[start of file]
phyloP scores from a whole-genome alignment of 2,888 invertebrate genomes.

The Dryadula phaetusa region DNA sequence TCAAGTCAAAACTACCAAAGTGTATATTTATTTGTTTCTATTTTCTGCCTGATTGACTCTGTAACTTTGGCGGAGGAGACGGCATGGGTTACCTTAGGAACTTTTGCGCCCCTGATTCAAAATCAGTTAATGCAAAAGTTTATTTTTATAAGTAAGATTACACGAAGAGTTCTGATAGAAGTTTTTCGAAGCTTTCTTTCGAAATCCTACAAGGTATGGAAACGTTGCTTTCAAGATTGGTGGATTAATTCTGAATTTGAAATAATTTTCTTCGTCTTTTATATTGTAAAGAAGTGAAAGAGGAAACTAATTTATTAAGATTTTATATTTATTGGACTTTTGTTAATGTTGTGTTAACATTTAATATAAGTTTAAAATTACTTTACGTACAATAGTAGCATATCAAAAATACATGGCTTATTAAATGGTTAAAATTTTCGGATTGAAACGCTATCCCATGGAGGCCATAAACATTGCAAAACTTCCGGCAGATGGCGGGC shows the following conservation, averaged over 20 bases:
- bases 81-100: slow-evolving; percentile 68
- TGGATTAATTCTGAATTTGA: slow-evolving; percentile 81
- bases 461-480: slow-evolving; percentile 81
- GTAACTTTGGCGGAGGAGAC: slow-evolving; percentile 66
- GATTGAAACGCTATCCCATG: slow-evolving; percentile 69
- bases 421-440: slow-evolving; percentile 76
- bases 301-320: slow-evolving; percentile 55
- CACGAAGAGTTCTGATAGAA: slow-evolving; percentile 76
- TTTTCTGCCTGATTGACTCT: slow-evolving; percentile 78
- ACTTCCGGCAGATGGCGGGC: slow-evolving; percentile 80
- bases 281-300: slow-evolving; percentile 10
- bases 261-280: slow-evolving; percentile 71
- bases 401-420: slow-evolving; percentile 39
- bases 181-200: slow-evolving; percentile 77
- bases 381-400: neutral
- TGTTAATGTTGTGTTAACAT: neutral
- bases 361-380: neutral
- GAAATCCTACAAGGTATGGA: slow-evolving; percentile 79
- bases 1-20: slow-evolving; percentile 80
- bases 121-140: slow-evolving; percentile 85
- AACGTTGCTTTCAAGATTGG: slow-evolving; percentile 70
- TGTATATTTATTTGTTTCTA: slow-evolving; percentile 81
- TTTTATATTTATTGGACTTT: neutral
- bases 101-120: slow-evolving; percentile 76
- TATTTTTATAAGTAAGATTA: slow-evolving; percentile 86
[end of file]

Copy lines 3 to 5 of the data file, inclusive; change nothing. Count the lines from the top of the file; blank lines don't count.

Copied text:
- bases 81-100: slow-evolving; percentile 68
- TGGATTAATTCTGAATTTGA: slow-evolving; percentile 81
- bases 461-480: slow-evolving; percentile 81